Osman Yousefzada, The Designer Who’s Dressed Everyone From Gaga To Beyoncé, Reflects On His Pakistani-Afghan Roots

‘I feel like an outsider in many situations, so I want to give hope to other misfits, outsiders and dreamers.'

Beyoncé, Thandiwe Newton, Taylor Swift, Lady Gaga, Emily Blunt, Emma Watson all wearing Osman Yousefzada

by Grazia |

He’s the designer and artist who’s dressed everyone from Gaga to Beyoncé. But Osman Yousefzada is now reflecting on his Pakistani-Afghan roots. He tells Hattie Crisell what that means when it comes to escape and glamour.

The London-based artist and designer Osman Yousefzada knows more than most about glamour and celebrity. His womenswear – impeccably tailored and often playing with inventive textures and beautiful prints – has been worn by Ariana Grande, Beyoncé, Lady Gaga, Halle Berry, Taylor Swift and a dozen other household names. For the last three years, however, he’s spent almost every weekend at his family home in Birmingham, in a world that has very little to do with red carpets or champagne receptions. There, he’s been caring for his beloved Pakistani-Afghan mother, who moved to the UK in 1971, and died this year on 1 January. Two-and-a-half thousand people came to pay their respects over three days of funeral prayers.

It’s this life of extreme contrasts that forms the focus of Osman’s new memoir, The Go-Between – a title that alludes to a childhood flitting between his closed, orthodox Pashtun Muslim community (prayer; honour; Halal food) and his mates at school (pop music; porn mags; irresistible non-Halal sweets). ‘The book’s a meditation on identity, really,’ he explains. ‘I feel like an outsider in many situations, so I want to give hope to other misfits, outsiders and dreamers. And I really wanted to give a view into a hidden world – these are stories that don’t necessarily get told.’

The book is sensitively written from Osman’s perspective as a little boy; the harsher facts of his background aren’t hidden, but they are presented without judgement. It wasn’t until he was older, for example, that he questioned the fact that his sisters were permanently taken out of education when they hit puberty – a common practice at the time – or why women in the neighbourhood rarely went outside. He also recalls the many beatings that his mother endured from his father (who died three years ago), which were echoed in other families they knew.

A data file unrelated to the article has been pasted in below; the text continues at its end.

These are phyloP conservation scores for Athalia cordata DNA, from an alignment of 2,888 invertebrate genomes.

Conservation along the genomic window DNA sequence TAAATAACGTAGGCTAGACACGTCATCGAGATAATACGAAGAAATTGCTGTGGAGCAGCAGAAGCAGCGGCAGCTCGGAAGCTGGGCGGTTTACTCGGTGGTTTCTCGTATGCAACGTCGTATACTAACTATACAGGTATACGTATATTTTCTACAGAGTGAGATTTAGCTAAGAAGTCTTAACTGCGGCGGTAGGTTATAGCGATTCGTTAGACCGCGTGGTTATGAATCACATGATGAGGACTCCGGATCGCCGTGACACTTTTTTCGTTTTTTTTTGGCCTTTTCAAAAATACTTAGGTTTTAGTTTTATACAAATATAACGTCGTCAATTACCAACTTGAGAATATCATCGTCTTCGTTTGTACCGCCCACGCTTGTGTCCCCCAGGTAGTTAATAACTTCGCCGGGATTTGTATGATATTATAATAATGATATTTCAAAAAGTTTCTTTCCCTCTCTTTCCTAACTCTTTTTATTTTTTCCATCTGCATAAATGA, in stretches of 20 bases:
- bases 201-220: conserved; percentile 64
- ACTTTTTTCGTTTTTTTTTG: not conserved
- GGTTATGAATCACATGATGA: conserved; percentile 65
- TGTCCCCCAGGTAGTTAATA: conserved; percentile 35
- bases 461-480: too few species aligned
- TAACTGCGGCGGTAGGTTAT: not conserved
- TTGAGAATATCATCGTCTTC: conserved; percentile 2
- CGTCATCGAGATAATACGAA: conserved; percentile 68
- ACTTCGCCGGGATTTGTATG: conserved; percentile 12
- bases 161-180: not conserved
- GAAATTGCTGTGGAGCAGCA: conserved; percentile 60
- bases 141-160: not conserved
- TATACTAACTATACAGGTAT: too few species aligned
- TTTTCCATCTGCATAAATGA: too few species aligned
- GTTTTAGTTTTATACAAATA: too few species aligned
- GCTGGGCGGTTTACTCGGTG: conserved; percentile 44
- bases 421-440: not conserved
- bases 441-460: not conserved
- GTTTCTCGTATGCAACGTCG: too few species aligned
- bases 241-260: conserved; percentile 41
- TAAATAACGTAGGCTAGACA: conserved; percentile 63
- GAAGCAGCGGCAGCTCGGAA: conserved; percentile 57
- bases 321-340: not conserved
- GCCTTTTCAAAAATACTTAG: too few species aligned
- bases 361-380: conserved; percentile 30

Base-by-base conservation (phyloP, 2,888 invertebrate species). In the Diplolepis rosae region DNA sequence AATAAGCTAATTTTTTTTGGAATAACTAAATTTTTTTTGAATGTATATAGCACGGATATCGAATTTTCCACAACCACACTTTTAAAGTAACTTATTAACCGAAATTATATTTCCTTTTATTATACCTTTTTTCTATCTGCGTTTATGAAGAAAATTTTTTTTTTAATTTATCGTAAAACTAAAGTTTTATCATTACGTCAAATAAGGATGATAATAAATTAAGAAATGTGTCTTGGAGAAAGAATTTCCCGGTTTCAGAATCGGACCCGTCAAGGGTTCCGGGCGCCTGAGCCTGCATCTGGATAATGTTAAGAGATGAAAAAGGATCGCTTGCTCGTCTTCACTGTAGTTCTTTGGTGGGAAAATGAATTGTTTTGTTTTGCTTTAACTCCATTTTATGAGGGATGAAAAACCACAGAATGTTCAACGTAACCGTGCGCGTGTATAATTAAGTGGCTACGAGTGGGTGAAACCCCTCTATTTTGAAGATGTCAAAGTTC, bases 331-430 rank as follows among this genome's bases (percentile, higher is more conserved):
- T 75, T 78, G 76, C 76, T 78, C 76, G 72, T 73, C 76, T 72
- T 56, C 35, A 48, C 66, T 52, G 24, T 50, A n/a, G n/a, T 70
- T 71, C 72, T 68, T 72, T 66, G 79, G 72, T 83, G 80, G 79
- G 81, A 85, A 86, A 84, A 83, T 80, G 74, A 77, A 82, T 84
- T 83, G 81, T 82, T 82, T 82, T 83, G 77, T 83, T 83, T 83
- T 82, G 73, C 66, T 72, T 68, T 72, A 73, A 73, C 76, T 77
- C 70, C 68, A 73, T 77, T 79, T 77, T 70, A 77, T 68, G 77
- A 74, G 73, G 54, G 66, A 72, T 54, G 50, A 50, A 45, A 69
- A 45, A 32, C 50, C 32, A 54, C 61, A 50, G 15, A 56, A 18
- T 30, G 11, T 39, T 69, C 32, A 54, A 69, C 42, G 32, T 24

Despite all this, he feels sympathy for the adults of his community – many of them illiterate – who were thrown into the unfamiliar and often racist world of 1980s Britain, and had to protect their families as best they could. ‘They weren’t embraced by the UK,’ he says. ‘They were brought over as cheap labour, and then when the deindustrialisation of the north happened under Thatcher, they were discarded.

Often people want to integrate, but the opportunities aren’t there. I don’t judge the value system of the older people in my community – I have a different value system, but I try and put on two hats and navigate both of them.’

The book is also a love letter to his mother, a talented seamstress who made dresses for women in their community; though she dressed in a low-key way herself, he remembers her creating flamboyant designs for other people. It was at home, long before his degree in fashion, that Osman learned to cut patterns and sew. ‘I see my mum’s touch in everything I do,’ he says. ‘But I think being an artisan and being a fashion person are two very different things. She was a craftsperson: someone comes in, you make them something and then they pay you. The fashion industry is often about freebies, influencers and gifts. I think what she did was more honest.’

Towards the end of the memoir, Osman recounts the eye-opening experience of moving to London to do an anthropology degree at the School of Oriental and African Studies (SOAS) and discovering the club scene. It was through new friends and wild nightlife that he began to pursue his talent for designing and making clothes, and won a place to study fashion at Central Saint Martins. In this new world, misfits were welcomed: ‘Fashion celebrates difference,’ he nods.

And yet, despite remarkable success over the past 15 years and a long list of fashion award nominations, his love for the industry seems to have faded slightly. He has deliberately cut the output of his designer label to around 10% of what it was, and is focusing on a host of other artistic projects, including a summer show at the V&A Museum, a film that will be shown at the Museum of Contemporary Art in Sydney, and a PhD that he’s studying for at the Royal College of Art.

‘The last four or five years, I’ve been slowly trying to change the conversation that I really want to have,’ he says. ‘I don’t like those fashion conversations that are about, “I’m cooler than you,” and always looking at what’s coming next season. I think textiles hold memory, and I want everything that I make to last, not be replaced by the next collection. So now I’m weaving something myself, I’m painting, and I’m trying to be more of an artisan.’

In the end, while the world Osman lives in might be unrecognisable to his mother, he’s returned to many of the principles that he learned from her – both in work and in life. ‘She was a really open person, and she was kind of a mother hen to many people. Anyone who comes to my house, I still have to give them a doggy bag, because of her.’

That’s not to say that he and his mum saw everything the same way. ‘She said that writing a book was the stupidest idea,’ he says with a laugh. ‘But of course she did – it’s a community that never shows itself.’ He shrugs: just another cultural difference that he’s starting to bridge.

‘The Go-Between: A Portrait Of Growing Up Between Different Worlds’ is out now (£14.99, Canongate)

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